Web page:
Many people notice the difference between genders from a young age, whether treated differently by teachers or by other people around them on a daily basis. Continuing on to the speech made by Rowan Blanchard, she stated that after joining the HeForShe foundation, she went to Instagram, asking fans for their experiences with gender inequality. Many of the young women wrote back about being told by teachers they shouldn’t pursue a career in science or technology because they are “male oriented careers.” I would describe this as irrational and disgusting, telling children they shouldn’t follow their dreams because they are a female.
In the article “Population Reference Bureau”, it is said that the percentage of women in workplaces have increased, proving this claim with a diagram from 1950-2000. In the 1950s, 33% of woman had a job while 94% of men were in a job. In 2000, 74% of women had a job and 86% of men had a job. The article states, “as shown in the figure, women ages 25 to 54 have increased their labor force participation rate steadily; by between 8 percent points.” trying to convince the world that gender inequality isn’t a problem.
Although this might be true, it still doesn’t change the fact that men have been/still had a higher percent in labor forces. Furthermore, most places have more men working than women. For example, the percentage of women working in the Senate is 20% while 80% of men work in the Senate. As for the House of Representatives, 19.4% of women and 80.6% of men.
Also, men are still treated with more respect and are believed to have better working skills because of their gender. To follow up on that, it is said in the article Business Insider on gender inequality, “women were judged more harshly. For example, a woman might be seen as lacking leadership if she’s overweight, while a man receives the same judgment if obese.” Posing the question, what’s the point of getting the job if you’re treated differently because of your gender?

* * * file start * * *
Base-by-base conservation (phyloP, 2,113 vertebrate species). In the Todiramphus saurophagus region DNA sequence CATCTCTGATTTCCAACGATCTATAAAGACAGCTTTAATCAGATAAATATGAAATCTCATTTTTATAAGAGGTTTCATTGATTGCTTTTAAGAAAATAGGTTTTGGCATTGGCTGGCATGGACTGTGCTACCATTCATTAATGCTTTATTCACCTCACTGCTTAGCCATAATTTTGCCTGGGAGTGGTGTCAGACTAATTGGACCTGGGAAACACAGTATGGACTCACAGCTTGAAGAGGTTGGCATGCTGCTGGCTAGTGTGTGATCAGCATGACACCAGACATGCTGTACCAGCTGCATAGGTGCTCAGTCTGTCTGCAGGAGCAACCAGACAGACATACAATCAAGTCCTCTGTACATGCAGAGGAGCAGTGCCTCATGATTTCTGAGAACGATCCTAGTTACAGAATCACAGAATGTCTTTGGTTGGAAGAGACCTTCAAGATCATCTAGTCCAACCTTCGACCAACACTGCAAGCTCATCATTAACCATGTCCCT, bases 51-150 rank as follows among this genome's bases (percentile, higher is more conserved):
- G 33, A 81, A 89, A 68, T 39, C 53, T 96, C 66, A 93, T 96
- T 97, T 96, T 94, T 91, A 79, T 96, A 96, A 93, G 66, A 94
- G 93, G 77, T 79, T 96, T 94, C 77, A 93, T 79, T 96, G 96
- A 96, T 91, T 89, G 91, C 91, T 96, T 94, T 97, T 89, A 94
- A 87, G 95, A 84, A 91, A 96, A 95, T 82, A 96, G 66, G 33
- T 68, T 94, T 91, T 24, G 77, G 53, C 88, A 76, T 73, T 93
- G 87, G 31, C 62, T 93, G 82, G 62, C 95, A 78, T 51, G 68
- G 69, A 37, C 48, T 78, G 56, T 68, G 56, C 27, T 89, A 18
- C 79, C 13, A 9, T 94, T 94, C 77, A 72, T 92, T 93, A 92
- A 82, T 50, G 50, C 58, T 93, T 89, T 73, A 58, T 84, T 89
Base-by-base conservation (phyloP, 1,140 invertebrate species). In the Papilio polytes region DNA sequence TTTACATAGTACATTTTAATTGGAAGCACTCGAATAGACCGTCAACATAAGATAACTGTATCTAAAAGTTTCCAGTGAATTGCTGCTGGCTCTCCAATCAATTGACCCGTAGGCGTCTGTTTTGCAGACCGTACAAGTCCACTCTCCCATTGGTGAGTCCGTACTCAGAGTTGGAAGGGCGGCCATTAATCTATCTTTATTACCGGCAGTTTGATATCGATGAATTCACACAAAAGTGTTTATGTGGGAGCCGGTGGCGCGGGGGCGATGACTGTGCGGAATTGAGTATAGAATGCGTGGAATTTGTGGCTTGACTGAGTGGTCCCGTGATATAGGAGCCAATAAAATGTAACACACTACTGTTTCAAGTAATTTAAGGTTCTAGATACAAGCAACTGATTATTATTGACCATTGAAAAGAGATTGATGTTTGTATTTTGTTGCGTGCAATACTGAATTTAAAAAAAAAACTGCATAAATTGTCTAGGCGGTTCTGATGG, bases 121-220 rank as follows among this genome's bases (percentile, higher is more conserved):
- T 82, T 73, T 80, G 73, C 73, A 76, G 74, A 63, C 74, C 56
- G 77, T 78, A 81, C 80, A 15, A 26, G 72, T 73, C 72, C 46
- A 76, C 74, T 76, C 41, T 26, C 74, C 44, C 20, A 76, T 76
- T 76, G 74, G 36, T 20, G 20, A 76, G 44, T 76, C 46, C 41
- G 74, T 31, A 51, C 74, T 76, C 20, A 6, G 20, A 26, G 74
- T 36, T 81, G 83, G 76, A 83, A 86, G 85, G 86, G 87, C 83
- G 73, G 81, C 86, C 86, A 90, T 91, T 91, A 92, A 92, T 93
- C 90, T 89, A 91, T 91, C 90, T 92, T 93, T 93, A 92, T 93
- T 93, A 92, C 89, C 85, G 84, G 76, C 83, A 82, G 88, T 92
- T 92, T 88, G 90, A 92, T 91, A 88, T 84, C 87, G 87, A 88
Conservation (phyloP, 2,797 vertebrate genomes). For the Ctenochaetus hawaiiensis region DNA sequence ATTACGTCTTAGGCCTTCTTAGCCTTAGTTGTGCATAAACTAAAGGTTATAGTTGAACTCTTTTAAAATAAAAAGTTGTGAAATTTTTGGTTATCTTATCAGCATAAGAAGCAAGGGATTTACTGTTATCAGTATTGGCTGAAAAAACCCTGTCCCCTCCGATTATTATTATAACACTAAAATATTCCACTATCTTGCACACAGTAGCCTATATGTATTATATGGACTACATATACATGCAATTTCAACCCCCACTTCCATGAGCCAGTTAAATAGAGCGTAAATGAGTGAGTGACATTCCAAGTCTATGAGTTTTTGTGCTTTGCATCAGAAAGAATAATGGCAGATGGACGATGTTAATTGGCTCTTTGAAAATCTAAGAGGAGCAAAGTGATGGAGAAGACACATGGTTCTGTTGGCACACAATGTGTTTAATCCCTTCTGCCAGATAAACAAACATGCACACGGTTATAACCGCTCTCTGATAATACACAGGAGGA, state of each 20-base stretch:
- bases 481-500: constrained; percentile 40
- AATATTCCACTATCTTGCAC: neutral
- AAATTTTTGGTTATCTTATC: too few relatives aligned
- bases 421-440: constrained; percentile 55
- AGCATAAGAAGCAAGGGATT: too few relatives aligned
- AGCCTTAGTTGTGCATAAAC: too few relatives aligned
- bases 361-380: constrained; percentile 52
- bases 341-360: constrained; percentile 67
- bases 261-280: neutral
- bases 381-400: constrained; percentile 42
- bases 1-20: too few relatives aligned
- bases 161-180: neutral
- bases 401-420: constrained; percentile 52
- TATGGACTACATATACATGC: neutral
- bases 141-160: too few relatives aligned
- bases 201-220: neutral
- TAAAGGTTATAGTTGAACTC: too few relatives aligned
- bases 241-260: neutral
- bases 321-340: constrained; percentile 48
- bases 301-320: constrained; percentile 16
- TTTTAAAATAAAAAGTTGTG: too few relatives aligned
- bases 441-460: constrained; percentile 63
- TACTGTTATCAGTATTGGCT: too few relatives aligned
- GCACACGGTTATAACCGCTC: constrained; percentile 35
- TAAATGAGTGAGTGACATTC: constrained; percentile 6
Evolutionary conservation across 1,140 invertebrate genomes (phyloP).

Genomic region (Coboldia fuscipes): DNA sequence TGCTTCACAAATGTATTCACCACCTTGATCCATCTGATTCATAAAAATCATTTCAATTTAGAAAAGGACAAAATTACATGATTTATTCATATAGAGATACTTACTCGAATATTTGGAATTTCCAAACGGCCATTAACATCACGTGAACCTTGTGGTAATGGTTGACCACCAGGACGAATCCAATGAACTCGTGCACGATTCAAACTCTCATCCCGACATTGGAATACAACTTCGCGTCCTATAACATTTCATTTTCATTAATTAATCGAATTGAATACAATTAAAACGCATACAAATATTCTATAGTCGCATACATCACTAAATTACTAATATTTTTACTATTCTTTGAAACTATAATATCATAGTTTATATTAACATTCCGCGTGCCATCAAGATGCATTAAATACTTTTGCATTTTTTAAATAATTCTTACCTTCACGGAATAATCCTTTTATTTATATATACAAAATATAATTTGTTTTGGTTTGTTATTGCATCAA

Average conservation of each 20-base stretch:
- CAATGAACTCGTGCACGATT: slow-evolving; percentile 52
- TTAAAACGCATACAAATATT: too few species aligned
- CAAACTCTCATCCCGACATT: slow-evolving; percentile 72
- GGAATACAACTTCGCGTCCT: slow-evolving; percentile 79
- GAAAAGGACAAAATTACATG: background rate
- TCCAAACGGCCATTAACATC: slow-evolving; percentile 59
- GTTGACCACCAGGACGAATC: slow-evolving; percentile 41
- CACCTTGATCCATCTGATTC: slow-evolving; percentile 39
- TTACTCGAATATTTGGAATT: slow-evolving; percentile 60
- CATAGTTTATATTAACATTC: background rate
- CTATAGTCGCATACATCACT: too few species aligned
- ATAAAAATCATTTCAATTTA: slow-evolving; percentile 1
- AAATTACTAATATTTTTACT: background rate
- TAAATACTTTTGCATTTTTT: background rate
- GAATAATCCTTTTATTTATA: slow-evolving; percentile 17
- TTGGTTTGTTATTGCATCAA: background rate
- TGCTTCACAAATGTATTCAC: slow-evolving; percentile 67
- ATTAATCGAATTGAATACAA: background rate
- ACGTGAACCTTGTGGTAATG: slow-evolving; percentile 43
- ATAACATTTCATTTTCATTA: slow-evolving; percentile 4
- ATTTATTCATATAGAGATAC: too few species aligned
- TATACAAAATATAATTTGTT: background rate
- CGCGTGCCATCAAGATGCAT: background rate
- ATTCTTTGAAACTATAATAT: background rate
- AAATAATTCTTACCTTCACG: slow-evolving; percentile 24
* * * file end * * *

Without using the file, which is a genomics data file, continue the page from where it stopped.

Break the Barrier
Although the solutions are simple, people still haven’t done anything and that’s the problem. The only way to resolve this issue is for people to start noticing the issue and speak up about it. For example, a company can stop comparing men to women and start hiring both based on their skills and amount of effort. Another way is to set an example for our children; as many may already know, children get their intelligence and all they know from their parents. Teaching them it’s wrong to assume someone’s skills and attitude by their gender can help stop gender inequality.
Emma Watson wants everyone to use their voice, stating in her speech, “It is called HeForShe. I am inviting youth to step forward, to be seen to speak up, to be the ‘he’ for ‘she’ and to ask yourself if not me, who? If not now, when?” showing that we can solve this problem only if we speak up and have our voices heard.
The case of Heidi-Howard Roizen showed many people around the world, including the students and colleagues in the two colleges, that gender inequality is a big issue affecting many people around the world. Heidi Roizen was asked later how she felt about gender inequality in total. She answered, speaking from her own disturbing experiences, “As for whether it has changed, I don’t feel I have the data to answer. What I do believe is that if you ask an equal number of women and men entrepreneurs today, ‘Have you ever been put in an awkward situation because of your gender?’ you will get more yeses from women than men. So I guess that means it is still an issue.”